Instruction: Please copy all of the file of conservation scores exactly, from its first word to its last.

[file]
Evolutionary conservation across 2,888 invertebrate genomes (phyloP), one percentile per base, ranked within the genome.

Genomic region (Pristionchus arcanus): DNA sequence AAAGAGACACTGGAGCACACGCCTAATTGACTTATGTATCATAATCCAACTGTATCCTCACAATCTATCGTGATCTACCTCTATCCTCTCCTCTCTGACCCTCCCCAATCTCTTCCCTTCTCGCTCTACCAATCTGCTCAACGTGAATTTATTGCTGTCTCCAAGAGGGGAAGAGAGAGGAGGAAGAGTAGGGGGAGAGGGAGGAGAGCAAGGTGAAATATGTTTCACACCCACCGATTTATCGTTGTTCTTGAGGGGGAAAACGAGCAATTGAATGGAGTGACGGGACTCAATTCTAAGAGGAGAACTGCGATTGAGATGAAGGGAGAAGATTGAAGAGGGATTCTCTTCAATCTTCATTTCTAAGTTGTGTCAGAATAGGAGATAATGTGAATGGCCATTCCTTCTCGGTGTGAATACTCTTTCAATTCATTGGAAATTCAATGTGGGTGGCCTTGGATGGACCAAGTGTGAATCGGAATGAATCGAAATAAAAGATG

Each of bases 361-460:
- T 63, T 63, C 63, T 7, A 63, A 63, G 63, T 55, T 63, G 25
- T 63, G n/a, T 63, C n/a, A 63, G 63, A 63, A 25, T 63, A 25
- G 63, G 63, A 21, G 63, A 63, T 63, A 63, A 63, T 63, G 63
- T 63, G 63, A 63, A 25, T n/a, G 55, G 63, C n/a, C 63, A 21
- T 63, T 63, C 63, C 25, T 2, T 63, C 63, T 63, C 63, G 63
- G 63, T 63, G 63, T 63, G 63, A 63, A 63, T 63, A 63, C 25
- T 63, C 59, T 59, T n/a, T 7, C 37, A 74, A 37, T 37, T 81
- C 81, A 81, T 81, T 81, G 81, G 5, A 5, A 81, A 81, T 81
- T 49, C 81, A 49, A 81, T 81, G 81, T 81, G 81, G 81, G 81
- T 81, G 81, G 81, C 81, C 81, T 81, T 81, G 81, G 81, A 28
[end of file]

Evolutionary conservation across 2,888 invertebrate genomes (phyloP), one percentile per base, ranked within the genome.

Genomic region (Pristionchus arcanus): DNA sequence AAAGAGACACTGGAGCACACGCCTAATTGACTTATGTATCATAATCCAACTGTATCCTCACAATCTATCGTGATCTACCTCTATCCTCTCCTCTCTGACCCTCCCCAATCTCTTCCCTTCTCGCTCTACCAATCTGCTCAACGTGAATTTATTGCTGTCTCCAAGAGGGGAAGAGAGAGGAGGAAGAGTAGGGGGAGAGGGAGGAGAGCAAGGTGAAATATGTTTCACACCCACCGATTTATCGTTGTTCTTGAGGGGGAAAACGAGCAATTGAATGGAGTGACGGGACTCAATTCTAAGAGGAGAACTGCGATTGAGATGAAGGGAGAAGATTGAAGAGGGATTCTCTTCAATCTTCATTTCTAAGTTGTGTCAGAATAGGAGATAATGTGAATGGCCATTCCTTCTCGGTGTGAATACTCTTTCAATTCATTGGAAATTCAATGTGGGTGGCCTTGGATGGACCAAGTGTGAATCGGAATGAATCGAAATAAAAGATG

Each of bases 361-460:
- T 63, T 63, C 63, T 7, A 63, A 63, G 63, T 55, T 63, G 25
- T 63, G n/a, T 63, C n/a, A 63, G 63, A 63, A 25, T 63, A 25
- G 63, G 63, A 21, G 63, A 63, T 63, A 63, A 63, T 63, G 63
- T 63, G 63, A 63, A 25, T n/a, G 55, G 63, C n/a, C 63, A 21
- T 63, T 63, C 63, C 25, T 2, T 63, C 63, T 63, C 63, G 63
- G 63, T 63, G 63, T 63, G 63, A 63, A 63, T 63, A 63, C 25
- T 63, C 59, T 59, T n/a, T 7, C 37, A 74, A 37, T 37, T 81
- C 81, A 81, T 81, T 81, G 81, G 5, A 5, A 81, A 81, T 81
- T 49, C 81, A 49, A 81, T 81, G 81, T 81, G 81, G 81, G 81
- T 81, G 81, G 81, C 81, C 81, T 81, T 81, G 81, G 81, A 28